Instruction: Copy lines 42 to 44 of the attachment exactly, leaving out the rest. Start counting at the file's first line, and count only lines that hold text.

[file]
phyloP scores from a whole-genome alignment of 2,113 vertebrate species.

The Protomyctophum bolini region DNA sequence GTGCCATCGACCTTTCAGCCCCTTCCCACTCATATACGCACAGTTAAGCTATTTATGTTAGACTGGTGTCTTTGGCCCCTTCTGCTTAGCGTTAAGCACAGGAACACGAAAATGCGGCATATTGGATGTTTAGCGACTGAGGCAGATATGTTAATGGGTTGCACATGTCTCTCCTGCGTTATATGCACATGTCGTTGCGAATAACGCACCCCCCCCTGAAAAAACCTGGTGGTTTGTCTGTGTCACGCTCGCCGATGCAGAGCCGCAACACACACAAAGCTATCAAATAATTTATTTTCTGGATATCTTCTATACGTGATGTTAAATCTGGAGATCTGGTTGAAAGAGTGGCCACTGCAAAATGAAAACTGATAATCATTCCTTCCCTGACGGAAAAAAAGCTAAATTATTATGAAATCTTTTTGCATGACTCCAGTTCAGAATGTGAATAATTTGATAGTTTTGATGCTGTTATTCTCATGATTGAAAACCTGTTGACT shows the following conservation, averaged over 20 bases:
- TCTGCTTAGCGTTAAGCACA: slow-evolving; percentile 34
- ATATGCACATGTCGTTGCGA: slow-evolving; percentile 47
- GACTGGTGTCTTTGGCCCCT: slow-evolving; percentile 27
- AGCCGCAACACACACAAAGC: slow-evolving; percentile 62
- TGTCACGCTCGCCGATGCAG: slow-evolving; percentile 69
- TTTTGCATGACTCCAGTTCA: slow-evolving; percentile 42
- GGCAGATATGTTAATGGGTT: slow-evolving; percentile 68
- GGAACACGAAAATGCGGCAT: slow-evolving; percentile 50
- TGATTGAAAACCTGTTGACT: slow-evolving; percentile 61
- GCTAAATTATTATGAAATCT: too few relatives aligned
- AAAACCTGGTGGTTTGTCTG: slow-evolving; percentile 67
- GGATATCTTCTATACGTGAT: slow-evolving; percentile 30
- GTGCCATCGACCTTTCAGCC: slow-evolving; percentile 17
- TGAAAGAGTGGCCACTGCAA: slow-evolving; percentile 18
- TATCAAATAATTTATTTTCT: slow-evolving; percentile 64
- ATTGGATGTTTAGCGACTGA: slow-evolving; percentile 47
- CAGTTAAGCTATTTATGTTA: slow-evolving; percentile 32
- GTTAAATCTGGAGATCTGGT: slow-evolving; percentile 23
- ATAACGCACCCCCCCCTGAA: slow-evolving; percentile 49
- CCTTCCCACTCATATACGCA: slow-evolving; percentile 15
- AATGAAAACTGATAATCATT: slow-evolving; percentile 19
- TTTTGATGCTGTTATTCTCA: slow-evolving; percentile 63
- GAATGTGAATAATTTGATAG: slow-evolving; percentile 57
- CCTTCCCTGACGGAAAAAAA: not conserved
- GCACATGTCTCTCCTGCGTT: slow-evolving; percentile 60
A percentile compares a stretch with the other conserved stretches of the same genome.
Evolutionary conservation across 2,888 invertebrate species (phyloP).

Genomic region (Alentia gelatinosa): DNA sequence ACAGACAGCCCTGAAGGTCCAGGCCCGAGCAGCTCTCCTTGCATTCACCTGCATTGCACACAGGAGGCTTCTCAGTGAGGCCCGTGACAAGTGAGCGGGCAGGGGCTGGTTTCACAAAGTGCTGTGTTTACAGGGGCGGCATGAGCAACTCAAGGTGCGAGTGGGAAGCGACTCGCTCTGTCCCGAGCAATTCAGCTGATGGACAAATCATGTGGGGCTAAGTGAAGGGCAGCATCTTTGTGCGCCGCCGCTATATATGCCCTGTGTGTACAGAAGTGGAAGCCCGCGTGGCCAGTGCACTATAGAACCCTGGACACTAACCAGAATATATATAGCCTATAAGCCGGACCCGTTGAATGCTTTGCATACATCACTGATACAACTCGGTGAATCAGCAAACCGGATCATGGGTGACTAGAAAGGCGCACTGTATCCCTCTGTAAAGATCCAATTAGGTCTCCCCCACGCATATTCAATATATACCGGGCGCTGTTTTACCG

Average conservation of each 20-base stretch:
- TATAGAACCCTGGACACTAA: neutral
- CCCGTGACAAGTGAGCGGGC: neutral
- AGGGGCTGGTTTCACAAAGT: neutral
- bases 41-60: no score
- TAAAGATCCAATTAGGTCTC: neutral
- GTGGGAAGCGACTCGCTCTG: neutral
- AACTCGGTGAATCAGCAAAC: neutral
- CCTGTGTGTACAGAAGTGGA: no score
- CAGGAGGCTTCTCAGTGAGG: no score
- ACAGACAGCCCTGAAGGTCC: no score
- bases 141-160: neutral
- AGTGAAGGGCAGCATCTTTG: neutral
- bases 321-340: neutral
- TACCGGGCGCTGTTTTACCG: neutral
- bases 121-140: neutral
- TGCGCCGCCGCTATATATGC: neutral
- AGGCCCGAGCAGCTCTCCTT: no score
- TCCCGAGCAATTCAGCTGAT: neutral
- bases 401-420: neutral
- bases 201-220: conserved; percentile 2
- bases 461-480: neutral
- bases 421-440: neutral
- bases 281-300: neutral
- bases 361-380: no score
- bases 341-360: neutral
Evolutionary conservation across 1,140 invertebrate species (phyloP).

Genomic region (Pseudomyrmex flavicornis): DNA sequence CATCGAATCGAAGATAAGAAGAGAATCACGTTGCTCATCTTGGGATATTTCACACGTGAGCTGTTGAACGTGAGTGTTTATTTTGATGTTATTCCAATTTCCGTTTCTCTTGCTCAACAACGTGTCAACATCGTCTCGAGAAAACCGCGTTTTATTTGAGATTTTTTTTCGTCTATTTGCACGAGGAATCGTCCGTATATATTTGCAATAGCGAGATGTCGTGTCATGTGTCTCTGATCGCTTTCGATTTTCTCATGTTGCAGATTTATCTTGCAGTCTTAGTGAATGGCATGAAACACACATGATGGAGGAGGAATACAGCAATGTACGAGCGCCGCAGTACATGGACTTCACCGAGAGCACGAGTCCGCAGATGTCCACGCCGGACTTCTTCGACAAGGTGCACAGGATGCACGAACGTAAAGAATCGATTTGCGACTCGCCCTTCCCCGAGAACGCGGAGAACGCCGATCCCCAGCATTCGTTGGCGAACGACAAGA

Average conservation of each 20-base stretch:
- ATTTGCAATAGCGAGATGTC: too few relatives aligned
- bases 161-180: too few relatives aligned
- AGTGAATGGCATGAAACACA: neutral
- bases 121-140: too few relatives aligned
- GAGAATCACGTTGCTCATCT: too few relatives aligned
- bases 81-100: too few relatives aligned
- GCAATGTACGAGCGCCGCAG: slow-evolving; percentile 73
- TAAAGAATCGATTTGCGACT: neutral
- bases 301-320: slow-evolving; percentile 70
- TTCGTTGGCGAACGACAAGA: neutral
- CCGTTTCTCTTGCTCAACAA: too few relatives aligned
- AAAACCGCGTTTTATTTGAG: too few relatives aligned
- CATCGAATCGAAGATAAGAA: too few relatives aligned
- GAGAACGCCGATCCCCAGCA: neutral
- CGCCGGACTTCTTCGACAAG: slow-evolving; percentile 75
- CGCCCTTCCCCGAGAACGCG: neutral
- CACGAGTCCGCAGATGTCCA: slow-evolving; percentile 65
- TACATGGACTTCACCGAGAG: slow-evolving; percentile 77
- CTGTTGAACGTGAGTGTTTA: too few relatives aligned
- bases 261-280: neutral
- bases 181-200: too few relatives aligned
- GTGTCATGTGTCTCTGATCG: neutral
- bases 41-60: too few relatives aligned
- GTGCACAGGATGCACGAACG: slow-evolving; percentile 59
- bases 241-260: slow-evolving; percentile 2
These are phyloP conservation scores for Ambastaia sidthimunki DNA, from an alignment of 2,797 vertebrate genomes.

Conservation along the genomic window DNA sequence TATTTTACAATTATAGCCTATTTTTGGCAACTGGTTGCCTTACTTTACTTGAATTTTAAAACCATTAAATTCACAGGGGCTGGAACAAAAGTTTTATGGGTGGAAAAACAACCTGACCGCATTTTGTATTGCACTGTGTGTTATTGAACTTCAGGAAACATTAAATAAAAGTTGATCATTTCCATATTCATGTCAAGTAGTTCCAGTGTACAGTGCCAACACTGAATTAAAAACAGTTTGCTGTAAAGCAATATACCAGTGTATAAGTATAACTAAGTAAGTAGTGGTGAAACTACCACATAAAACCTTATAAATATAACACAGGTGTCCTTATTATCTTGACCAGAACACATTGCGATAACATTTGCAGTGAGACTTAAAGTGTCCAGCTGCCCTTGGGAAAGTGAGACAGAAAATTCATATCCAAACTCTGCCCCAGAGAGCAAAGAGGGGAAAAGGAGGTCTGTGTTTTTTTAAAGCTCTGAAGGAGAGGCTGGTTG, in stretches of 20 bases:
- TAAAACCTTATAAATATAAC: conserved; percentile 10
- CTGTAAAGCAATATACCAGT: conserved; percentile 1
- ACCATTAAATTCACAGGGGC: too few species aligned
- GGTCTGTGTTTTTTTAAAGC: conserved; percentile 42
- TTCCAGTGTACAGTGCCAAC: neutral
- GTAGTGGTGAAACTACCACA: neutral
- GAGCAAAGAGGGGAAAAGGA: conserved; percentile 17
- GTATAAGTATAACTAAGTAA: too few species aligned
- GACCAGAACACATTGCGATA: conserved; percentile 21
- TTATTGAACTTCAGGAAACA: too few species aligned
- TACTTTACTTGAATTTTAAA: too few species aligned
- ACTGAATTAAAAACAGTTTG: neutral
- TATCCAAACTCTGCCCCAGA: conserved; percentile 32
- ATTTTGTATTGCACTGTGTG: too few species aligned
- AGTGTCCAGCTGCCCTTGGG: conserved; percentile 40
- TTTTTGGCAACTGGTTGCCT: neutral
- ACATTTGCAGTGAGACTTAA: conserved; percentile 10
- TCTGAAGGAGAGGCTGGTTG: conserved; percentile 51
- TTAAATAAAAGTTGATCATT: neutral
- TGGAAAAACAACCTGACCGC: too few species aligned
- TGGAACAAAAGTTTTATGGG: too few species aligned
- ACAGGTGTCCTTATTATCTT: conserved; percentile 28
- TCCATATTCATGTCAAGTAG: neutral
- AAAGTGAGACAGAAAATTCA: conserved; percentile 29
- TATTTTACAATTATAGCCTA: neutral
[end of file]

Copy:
- bases 141-160: neutral
- AGTGAAGGGCAGCATCTTTG: neutral
- bases 321-340: neutral